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Tip: The most effective strategy for fat loss



The One-Pack Diet

Here's just about everything we know about fat loss in one sentence:

Eat a subset of calories, choose quality foods that will keep you satisfied, powerful, healthy and hormonal Keep and check your diet with strength training, a little heart and lots of exercise outside the gym (NEPA).

That was & # 39; s. But yes, that's really a lot to unpack, right? We've unpacked this overcrowded suitcase here at T Nation for over 20 years.

Many people lose fat and endure it forever, but many people struggle for years. So what makes them different? Who is successful and who is not? A new study from the University of Vermont might have found the answer: those who monitor what they eat themselves will succeed.

The study

The researchers collected 1

42 people and had them participate in a so-called "behavioral weight control intervention" for six months, meeting once a week online with a dietician and having to run an online food protocol.

The participants who lost the most weight were the most consistent in recording their food intake – they counted the calories they consumed – their success was not related to how detailed their dietary records were, but how often they registered each day and how consistent they were

The researchers concluded that dietary self-monitoring plays a role in the number one predictor of success in fat loss.

14 minutes a day

This was also the first major study ever The question was how long it takes to keep a food log, needed in the first month Most subjects spend about 23 minutes a day to record their intake. After getting used to it, it took about 14 minutes.

Counting calories and macros can seem boring, and it can definitely be when you first start. With apps like My Fitness Pal, this is much easier today than it used to be. The time for the food-contaminated, yellow Legal-Pads is long gone.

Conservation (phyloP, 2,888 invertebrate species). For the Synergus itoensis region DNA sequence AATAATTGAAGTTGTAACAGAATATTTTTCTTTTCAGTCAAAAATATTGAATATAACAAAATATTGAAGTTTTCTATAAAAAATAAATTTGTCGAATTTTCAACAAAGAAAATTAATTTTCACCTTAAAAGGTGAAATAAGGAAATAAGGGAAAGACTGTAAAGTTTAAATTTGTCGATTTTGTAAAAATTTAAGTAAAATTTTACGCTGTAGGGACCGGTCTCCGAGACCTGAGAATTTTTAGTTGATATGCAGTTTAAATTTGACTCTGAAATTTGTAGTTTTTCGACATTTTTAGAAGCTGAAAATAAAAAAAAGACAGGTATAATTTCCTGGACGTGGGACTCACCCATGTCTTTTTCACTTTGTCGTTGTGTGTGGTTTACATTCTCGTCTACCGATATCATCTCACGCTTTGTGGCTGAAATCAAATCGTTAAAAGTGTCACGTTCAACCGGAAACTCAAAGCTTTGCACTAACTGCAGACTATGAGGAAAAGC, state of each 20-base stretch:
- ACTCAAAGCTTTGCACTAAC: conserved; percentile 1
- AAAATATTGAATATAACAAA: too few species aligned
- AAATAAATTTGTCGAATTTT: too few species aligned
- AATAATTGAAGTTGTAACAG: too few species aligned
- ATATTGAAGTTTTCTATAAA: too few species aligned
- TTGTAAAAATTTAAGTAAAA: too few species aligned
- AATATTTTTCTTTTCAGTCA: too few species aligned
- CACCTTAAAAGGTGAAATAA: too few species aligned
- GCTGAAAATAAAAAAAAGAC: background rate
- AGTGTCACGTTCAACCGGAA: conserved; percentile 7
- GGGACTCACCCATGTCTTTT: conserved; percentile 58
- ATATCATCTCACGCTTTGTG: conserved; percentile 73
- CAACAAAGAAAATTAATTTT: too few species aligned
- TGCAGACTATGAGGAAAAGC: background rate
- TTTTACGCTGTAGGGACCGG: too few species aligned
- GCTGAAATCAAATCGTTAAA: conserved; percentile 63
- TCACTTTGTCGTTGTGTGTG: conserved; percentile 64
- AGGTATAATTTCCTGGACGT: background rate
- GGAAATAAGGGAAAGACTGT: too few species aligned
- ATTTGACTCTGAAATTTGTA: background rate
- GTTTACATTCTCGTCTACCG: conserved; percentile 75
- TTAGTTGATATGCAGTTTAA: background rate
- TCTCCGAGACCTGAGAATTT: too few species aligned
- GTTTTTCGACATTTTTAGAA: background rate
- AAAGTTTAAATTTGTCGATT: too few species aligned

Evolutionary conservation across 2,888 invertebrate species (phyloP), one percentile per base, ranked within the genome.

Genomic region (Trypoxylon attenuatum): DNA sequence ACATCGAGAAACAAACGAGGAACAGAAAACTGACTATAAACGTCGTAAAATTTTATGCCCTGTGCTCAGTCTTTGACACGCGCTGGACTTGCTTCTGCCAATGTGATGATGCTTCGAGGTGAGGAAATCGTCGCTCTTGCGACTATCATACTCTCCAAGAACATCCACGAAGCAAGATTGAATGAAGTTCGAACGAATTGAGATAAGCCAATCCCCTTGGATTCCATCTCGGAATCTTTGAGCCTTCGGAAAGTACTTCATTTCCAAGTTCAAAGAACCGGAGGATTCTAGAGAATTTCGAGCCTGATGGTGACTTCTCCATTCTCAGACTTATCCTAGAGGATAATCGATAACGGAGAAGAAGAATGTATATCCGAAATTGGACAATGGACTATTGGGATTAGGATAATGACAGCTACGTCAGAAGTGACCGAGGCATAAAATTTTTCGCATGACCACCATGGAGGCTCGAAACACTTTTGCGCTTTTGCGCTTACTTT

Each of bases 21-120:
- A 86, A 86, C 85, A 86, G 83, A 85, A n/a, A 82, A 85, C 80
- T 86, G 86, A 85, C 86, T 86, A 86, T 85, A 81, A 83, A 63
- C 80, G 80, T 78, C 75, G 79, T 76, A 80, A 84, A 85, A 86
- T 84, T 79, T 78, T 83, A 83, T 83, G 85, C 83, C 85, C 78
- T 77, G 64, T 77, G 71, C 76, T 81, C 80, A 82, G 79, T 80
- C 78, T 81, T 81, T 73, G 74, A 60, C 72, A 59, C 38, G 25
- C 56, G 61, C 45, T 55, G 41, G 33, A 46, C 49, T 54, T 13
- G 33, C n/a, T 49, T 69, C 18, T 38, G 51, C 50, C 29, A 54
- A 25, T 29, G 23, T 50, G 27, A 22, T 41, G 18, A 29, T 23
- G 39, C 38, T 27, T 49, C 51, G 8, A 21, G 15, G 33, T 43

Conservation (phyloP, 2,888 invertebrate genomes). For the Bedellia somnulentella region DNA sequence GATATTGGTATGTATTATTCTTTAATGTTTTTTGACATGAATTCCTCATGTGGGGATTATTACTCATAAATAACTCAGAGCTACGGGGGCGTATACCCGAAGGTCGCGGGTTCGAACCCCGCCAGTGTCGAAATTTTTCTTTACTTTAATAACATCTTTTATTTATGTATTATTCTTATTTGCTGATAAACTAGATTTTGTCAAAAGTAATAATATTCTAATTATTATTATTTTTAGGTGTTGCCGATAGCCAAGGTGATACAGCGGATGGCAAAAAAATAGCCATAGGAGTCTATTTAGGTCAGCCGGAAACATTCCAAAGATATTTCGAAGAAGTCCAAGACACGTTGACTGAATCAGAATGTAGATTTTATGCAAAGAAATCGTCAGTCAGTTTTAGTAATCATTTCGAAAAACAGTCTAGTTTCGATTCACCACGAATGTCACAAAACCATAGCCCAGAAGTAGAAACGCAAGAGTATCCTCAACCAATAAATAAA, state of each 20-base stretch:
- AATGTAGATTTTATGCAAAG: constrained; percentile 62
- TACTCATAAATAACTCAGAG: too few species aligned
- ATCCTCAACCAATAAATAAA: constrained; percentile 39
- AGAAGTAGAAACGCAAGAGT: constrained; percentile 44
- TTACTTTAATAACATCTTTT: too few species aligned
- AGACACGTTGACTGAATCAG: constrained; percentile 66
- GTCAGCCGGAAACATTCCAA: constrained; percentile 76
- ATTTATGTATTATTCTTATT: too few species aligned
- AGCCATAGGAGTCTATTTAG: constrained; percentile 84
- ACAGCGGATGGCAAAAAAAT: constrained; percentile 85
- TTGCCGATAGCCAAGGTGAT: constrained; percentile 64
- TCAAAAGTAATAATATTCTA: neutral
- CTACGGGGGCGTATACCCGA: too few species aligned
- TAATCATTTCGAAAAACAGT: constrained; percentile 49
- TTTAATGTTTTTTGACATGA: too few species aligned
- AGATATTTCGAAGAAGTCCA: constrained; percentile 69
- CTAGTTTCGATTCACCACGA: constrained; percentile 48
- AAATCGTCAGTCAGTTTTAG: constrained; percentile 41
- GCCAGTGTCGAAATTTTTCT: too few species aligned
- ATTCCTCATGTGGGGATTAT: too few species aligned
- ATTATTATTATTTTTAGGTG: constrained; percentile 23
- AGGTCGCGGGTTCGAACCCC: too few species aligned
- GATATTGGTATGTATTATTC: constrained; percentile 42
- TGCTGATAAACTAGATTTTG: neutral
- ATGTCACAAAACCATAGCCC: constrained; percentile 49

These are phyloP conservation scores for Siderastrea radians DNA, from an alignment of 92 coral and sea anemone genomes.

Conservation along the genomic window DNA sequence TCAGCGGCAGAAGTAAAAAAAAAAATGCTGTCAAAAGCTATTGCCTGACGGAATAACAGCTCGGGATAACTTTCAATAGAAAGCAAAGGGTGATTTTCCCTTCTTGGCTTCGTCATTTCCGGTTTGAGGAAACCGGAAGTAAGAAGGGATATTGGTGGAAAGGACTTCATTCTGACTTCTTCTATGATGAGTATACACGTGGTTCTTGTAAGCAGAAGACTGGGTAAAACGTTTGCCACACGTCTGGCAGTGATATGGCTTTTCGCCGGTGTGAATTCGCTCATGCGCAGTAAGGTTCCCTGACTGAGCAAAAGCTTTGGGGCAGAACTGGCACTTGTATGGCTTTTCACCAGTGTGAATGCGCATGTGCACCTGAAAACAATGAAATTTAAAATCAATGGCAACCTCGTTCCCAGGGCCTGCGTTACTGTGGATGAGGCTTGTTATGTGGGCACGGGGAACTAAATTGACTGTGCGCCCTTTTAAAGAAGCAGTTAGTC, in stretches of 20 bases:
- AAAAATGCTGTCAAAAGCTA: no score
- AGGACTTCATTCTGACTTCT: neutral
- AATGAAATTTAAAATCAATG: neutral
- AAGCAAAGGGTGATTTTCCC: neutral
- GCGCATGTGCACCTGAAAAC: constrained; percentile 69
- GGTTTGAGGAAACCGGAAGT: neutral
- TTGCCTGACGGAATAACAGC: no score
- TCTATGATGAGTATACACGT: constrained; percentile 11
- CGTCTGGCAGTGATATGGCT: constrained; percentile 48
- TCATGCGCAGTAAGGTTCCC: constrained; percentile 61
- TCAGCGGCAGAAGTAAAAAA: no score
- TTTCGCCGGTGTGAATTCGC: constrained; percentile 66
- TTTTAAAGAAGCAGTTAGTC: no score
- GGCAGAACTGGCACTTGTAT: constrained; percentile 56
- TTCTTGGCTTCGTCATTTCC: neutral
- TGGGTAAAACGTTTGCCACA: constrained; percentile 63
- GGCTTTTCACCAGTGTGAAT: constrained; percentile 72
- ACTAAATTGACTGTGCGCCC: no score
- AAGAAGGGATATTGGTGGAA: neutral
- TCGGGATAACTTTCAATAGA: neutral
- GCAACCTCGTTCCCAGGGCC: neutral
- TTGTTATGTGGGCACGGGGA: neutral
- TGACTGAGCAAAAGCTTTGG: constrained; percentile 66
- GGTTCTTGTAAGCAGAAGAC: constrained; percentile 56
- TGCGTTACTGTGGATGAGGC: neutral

Food Log

What Newcomers and Pros Have in Common

It's the most boring advice you'll ever hear: keep a food record. But this advice is best for newbies and very experienced athletes.

Newbies have to do it for a while, at least, because they have no idea how much they eat. Reading labels and counting macros for a few months is like a fast paced college degree in nutrition. You will learn a lot.

Advanced lifters need to keep track of their intake if they embark on a strict diet, hoping to be competitive or simply ripped off for the summer. When your mind starts playing tricks for 10 weeks, these hard numbers will set you right.

There is no guessing and no fugitive diet that puts you in the single digits. If it's in your mouth, write it down. (Include your own dirty joke here.)

Count and Be Accountable

I think many people go too far. Some can be owned. However, there is no doubt that tracking your food intake works. And thanks to this study, we know that it lasts only 14 minutes a day, possibly even less with a fancy app.

One thing the researchers may have overlooked is accountability. Subjects in this study were held accountable – they knew that their dietitian could see their meal protocols.

Sometimes people who are struggling with fat loss (at least initially) need some irresponsibility. If you can do with it, you can keep your food and training protocol here at T Nation in our Training Logs forum.


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Reference

  1. University of Vermont. "Is the most effective weight loss strategy really that hard? New study shows self-monitoring of a diet lasts less than 15 minutes a day." ScienceDaily. ScienceDaily, February 25, 2019.

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